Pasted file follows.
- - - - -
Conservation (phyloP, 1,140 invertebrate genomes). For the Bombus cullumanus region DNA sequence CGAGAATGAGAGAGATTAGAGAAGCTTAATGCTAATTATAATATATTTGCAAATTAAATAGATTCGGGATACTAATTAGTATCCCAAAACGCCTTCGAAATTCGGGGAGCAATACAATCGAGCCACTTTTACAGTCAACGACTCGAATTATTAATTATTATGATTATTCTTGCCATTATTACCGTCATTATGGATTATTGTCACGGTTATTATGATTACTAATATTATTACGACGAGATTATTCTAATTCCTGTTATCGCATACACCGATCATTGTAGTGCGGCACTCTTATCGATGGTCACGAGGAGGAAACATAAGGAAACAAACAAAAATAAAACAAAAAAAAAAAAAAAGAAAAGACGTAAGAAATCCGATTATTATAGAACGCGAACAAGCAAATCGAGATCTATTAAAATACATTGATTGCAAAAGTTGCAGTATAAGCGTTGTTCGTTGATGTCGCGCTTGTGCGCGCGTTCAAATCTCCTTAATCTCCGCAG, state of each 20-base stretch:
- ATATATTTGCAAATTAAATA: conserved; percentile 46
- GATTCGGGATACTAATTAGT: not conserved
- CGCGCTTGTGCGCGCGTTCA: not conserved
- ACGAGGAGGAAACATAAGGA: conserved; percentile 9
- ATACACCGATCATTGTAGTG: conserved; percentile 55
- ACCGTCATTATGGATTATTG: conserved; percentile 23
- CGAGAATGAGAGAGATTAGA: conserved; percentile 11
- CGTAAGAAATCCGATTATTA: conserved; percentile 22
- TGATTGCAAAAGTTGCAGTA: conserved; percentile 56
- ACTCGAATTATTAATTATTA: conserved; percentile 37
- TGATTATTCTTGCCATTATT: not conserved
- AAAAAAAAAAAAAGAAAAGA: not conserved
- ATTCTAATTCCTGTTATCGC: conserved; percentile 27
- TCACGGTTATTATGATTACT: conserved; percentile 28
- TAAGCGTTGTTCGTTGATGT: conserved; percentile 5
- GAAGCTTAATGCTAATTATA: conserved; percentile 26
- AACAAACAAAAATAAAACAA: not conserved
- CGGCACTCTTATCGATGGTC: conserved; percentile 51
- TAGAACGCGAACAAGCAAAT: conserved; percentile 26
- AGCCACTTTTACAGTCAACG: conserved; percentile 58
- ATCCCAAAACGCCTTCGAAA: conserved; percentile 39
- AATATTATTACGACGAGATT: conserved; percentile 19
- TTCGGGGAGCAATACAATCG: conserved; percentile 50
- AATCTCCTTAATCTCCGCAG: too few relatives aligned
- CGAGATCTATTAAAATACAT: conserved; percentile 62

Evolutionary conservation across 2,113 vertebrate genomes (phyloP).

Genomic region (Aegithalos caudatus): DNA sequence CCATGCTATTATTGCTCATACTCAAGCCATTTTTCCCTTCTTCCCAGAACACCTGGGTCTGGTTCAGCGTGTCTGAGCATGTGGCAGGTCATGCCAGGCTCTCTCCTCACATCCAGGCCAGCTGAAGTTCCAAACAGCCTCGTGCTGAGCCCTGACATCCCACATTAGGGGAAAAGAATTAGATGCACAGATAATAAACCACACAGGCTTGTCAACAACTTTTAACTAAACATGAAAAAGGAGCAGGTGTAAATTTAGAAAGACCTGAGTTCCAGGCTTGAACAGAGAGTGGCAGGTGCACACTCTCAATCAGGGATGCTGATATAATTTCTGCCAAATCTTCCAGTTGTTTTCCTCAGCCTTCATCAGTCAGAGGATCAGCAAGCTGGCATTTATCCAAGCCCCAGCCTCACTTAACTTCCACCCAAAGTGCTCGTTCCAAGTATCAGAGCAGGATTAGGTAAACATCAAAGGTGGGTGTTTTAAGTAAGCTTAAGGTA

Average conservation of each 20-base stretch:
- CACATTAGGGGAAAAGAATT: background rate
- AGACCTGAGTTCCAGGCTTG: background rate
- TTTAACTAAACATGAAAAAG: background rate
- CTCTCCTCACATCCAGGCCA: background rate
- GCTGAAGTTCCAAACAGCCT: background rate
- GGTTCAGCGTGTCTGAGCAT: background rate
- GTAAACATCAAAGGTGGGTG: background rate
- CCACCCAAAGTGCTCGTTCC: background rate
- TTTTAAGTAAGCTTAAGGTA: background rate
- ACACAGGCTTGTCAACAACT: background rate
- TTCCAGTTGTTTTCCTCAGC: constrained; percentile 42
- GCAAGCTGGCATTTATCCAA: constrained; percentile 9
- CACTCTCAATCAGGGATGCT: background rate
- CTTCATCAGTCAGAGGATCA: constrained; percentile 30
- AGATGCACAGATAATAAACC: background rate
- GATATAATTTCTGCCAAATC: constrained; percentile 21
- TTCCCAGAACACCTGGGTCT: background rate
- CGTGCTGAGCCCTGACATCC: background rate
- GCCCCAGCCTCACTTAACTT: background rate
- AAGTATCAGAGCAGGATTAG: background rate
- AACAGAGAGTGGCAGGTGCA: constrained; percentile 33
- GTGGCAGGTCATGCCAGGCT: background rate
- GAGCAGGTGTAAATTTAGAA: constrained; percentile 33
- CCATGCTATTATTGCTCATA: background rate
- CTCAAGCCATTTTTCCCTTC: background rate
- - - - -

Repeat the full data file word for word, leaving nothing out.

Conservation (phyloP, 1,140 invertebrate genomes). For the Bombus cullumanus region DNA sequence CGAGAATGAGAGAGATTAGAGAAGCTTAATGCTAATTATAATATATTTGCAAATTAAATAGATTCGGGATACTAATTAGTATCCCAAAACGCCTTCGAAATTCGGGGAGCAATACAATCGAGCCACTTTTACAGTCAACGACTCGAATTATTAATTATTATGATTATTCTTGCCATTATTACCGTCATTATGGATTATTGTCACGGTTATTATGATTACTAATATTATTACGACGAGATTATTCTAATTCCTGTTATCGCATACACCGATCATTGTAGTGCGGCACTCTTATCGATGGTCACGAGGAGGAAACATAAGGAAACAAACAAAAATAAAACAAAAAAAAAAAAAAAGAAAAGACGTAAGAAATCCGATTATTATAGAACGCGAACAAGCAAATCGAGATCTATTAAAATACATTGATTGCAAAAGTTGCAGTATAAGCGTTGTTCGTTGATGTCGCGCTTGTGCGCGCGTTCAAATCTCCTTAATCTCCGCAG, state of each 20-base stretch:
- ATATATTTGCAAATTAAATA: conserved; percentile 46
- GATTCGGGATACTAATTAGT: not conserved
- CGCGCTTGTGCGCGCGTTCA: not conserved
- ACGAGGAGGAAACATAAGGA: conserved; percentile 9
- ATACACCGATCATTGTAGTG: conserved; percentile 55
- ACCGTCATTATGGATTATTG: conserved; percentile 23
- CGAGAATGAGAGAGATTAGA: conserved; percentile 11
- CGTAAGAAATCCGATTATTA: conserved; percentile 22
- TGATTGCAAAAGTTGCAGTA: conserved; percentile 56
- ACTCGAATTATTAATTATTA: conserved; percentile 37
- TGATTATTCTTGCCATTATT: not conserved
- AAAAAAAAAAAAAGAAAAGA: not conserved
- ATTCTAATTCCTGTTATCGC: conserved; percentile 27
- TCACGGTTATTATGATTACT: conserved; percentile 28
- TAAGCGTTGTTCGTTGATGT: conserved; percentile 5
- GAAGCTTAATGCTAATTATA: conserved; percentile 26
- AACAAACAAAAATAAAACAA: not conserved
- CGGCACTCTTATCGATGGTC: conserved; percentile 51
- TAGAACGCGAACAAGCAAAT: conserved; percentile 26
- AGCCACTTTTACAGTCAACG: conserved; percentile 58
- ATCCCAAAACGCCTTCGAAA: conserved; percentile 39
- AATATTATTACGACGAGATT: conserved; percentile 19
- TTCGGGGAGCAATACAATCG: conserved; percentile 50
- AATCTCCTTAATCTCCGCAG: too few relatives aligned
- CGAGATCTATTAAAATACAT: conserved; percentile 62

Evolutionary conservation across 2,113 vertebrate genomes (phyloP).

Genomic region (Aegithalos caudatus): DNA sequence CCATGCTATTATTGCTCATACTCAAGCCATTTTTCCCTTCTTCCCAGAACACCTGGGTCTGGTTCAGCGTGTCTGAGCATGTGGCAGGTCATGCCAGGCTCTCTCCTCACATCCAGGCCAGCTGAAGTTCCAAACAGCCTCGTGCTGAGCCCTGACATCCCACATTAGGGGAAAAGAATTAGATGCACAGATAATAAACCACACAGGCTTGTCAACAACTTTTAACTAAACATGAAAAAGGAGCAGGTGTAAATTTAGAAAGACCTGAGTTCCAGGCTTGAACAGAGAGTGGCAGGTGCACACTCTCAATCAGGGATGCTGATATAATTTCTGCCAAATCTTCCAGTTGTTTTCCTCAGCCTTCATCAGTCAGAGGATCAGCAAGCTGGCATTTATCCAAGCCCCAGCCTCACTTAACTTCCACCCAAAGTGCTCGTTCCAAGTATCAGAGCAGGATTAGGTAAACATCAAAGGTGGGTGTTTTAAGTAAGCTTAAGGTA

Average conservation of each 20-base stretch:
- CACATTAGGGGAAAAGAATT: background rate
- AGACCTGAGTTCCAGGCTTG: background rate
- TTTAACTAAACATGAAAAAG: background rate
- CTCTCCTCACATCCAGGCCA: background rate
- GCTGAAGTTCCAAACAGCCT: background rate
- GGTTCAGCGTGTCTGAGCAT: background rate
- GTAAACATCAAAGGTGGGTG: background rate
- CCACCCAAAGTGCTCGTTCC: background rate
- TTTTAAGTAAGCTTAAGGTA: background rate
- ACACAGGCTTGTCAACAACT: background rate
- TTCCAGTTGTTTTCCTCAGC: constrained; percentile 42
- GCAAGCTGGCATTTATCCAA: constrained; percentile 9
- CACTCTCAATCAGGGATGCT: background rate
- CTTCATCAGTCAGAGGATCA: constrained; percentile 30
- AGATGCACAGATAATAAACC: background rate
- GATATAATTTCTGCCAAATC: constrained; percentile 21
- TTCCCAGAACACCTGGGTCT: background rate
- CGTGCTGAGCCCTGACATCC: background rate
- GCCCCAGCCTCACTTAACTT: background rate
- AAGTATCAGAGCAGGATTAG: background rate
- AACAGAGAGTGGCAGGTGCA: constrained; percentile 33
- GTGGCAGGTCATGCCAGGCT: background rate
- GAGCAGGTGTAAATTTAGAA: constrained; percentile 33
- CCATGCTATTATTGCTCATA: background rate
- CTCAAGCCATTTTTCCCTTC: background rate